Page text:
29 Crystallography And Supramolecular Sensing C. Massera, E. Biavardi, R. Pinalli, F. Ugozzoli, E. Dalcanale Dipartimento di Chimica, Parco Area delle Scienze 17/A, Italy The demand for fast and reliable detection of biological and chemical hazards as well as rapid and accurate diagnosis of diseases is continuously rising because of their foremost relevance in global health. Optimal sensors for environmental, security and biomedical applications must be sufficiently responsive to allow detection of the target analyte at low concentrations, and selective enough to respond primarily to a single chemical species in presence of interferents. In this respect resorcinarene-based cavitands, synthetic organic compounds with enforced cavities of molecular dimensions, represent a very important class of receptors for chemical and biochemical sensing [1]. In the design of cavitands, the choice of the bridging groups connecting the phenolic hydroxyls of the resorcinarene scaffold is pivotal, since it determines shape, dimensions and complexation properties of the resulting cavity. In this way the molecular recognition approach can be implemented using ad hoc synergic host-guest interactions to achieve the desired selectivity towards different types of analytes [2, 3]. In the case of aromatic guests, quinoxaline-bridged (QxCav) and linked quinoxaline-bridged (QxBox) cavitands have proved to be extremely effective receptors through the formation of - stacking and CH- interactions (Figure 1). Figure 1: Molecular structure of the complex formed between the cavitand QxBox and benzene. In this framework, single-crystal X-ray analysis on the resulting complexes is an extremely important diagnostic tool because it provides precise information on the type, number, strength and geometry of the weak interactions responsible for host-guest association in the solid state, allowing to predict the sensor behavior. References 1. D. J. Cram, Science, 1983, 219, R. Pinalli, M. Suman, E. Dalcanale, Eur. J. Org. Chem., 2004, L. Pirondini, E. Dalcanale, Chem. Soc. Rev., 2007, 36, June 2013, Milan, Italy 21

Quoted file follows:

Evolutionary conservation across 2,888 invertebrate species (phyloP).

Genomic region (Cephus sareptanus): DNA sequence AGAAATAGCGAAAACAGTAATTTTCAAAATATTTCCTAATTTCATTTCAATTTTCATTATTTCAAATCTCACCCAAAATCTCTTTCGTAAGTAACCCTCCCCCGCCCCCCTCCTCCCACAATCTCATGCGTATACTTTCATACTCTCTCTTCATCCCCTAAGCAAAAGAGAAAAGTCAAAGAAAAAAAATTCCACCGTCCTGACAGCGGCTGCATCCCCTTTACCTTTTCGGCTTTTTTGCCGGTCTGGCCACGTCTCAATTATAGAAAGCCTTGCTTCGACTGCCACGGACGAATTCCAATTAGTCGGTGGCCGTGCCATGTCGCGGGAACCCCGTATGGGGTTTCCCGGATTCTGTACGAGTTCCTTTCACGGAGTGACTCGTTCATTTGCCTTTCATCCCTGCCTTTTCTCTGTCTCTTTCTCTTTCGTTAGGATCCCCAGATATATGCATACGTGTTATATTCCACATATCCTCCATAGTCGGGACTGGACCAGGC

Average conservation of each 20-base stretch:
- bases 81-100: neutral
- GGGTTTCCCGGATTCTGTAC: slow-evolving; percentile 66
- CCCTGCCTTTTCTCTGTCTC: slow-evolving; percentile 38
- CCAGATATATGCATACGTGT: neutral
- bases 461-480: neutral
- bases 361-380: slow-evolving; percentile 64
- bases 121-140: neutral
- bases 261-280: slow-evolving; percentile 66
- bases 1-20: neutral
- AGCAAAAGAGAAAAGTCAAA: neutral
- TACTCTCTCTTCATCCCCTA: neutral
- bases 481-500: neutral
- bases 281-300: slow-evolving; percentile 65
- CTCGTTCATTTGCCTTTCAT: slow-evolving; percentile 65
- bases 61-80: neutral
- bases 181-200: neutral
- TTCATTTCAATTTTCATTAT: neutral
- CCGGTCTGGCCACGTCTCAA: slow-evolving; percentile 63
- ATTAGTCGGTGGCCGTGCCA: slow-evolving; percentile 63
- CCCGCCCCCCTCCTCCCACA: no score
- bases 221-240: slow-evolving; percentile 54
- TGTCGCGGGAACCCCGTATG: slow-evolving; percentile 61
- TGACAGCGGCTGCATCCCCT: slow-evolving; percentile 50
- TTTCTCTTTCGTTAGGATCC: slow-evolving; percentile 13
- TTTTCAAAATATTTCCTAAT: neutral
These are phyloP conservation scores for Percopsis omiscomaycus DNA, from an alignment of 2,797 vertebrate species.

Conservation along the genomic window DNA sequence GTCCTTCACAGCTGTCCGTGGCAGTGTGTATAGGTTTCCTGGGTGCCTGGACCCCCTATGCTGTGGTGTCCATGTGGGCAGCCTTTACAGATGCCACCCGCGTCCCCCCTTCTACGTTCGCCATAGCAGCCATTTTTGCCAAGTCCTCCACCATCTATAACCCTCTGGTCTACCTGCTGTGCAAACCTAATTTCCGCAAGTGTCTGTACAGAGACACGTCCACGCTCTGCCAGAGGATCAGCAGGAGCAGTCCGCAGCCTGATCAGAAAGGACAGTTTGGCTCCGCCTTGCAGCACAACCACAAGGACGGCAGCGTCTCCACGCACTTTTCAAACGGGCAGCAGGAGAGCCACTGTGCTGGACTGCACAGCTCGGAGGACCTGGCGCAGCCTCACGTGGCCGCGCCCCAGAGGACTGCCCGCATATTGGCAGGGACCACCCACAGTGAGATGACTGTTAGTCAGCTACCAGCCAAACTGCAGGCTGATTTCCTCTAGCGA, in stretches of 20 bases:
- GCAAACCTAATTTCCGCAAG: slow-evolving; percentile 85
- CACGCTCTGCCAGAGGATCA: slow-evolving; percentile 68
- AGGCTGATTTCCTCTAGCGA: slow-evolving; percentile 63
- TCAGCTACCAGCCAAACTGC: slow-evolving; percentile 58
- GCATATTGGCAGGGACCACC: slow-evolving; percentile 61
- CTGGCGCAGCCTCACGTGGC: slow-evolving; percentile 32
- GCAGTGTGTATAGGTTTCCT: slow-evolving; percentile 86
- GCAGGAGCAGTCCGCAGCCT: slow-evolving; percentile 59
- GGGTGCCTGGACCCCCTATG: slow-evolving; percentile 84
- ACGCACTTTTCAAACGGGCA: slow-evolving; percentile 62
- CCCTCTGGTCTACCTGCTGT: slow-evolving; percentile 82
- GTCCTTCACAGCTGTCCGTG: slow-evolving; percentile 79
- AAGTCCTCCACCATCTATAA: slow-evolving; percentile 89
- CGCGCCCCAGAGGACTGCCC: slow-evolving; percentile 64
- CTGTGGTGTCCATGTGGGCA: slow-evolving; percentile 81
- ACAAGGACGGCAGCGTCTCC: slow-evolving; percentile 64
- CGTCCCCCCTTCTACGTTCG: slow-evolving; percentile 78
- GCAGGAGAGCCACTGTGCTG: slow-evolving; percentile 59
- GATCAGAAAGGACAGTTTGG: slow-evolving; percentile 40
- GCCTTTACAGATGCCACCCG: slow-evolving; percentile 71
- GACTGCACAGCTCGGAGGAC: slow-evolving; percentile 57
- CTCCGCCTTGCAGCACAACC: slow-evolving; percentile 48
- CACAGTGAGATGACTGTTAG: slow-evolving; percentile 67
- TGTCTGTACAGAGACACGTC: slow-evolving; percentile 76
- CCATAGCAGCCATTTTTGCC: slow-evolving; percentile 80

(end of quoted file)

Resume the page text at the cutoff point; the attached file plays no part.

30 Network Analysis in Crystal Engineering, More than a Dull Taxonomy Exercise L. Öhrström 1 1 Chalmers Tekniska Högskola, Dept. of Chemical and Biological Engineering, Göteborg, Sweden At a first glance, analysis of network topologies, [1] deals with chemical objects that have already been created and might thus superficially be dismissed as nomenclature exercises of little value to the creative chemist. However, rejecting this as mere workout in taxonomy is completely wrong, as opportunities of a deeper understanding and of an efficient presentation may be lost in the process. Moreover, this approach also has a forward looking component, enabling us to design solid state molecule-based materials, thus to do crystal engineering. There are four important reasons for finding out the network topology of a crystal structure, be this a Metal-Organic Framework, Coordination Polymer or a hydrogen bonded system: 1. To understand the products we have. 2. To compare these materials to what others have made. 3. To efficiently communicate our results to colleagues. 4. To truly make something new by design. That the method is widely applicable is illustrated below by the new tetragonal allotrope of the group 14 elements, the T12 phase. [2] This allotrope was proposed based on elaborate computational methods, accounting for some experimental results in synthesized metastable phases but could easily have been predicted by the analysis of network topologies with appropriate geometrical constraints. [3] Figure 1. The Si T12 phase (left, Reprinted with permission from Zhao, Z.; Tian, F.; Dong, X.; Li, Q.; Wang, Q.; Wang, H.; Zhong, X.; Xu, B.; Yu, D.; He, J.; Wang, H.-T.; Ma, Y.; Tian, Y. J. Am. Chem. Soc. 2012, 134, (2012) the American Chemical Society) and the ideal cdp net from the RCSR database. 1. A. F. Wells, Acta Cryst. 1954, 7, Z. Zhao, F. Tian, X. Dong, Q. Li, Q. Wang, H. Wang, X. Zhong, B. Xu, D. Yu, J. He, H.-T. Wang, Y. Ma, Y. Tian, J. Am. Chem. Soc. 2012, 134, L. Öhrström, M. O'Keeffe, Z. Kristallogr. in press June 2013, Milan, Italy 22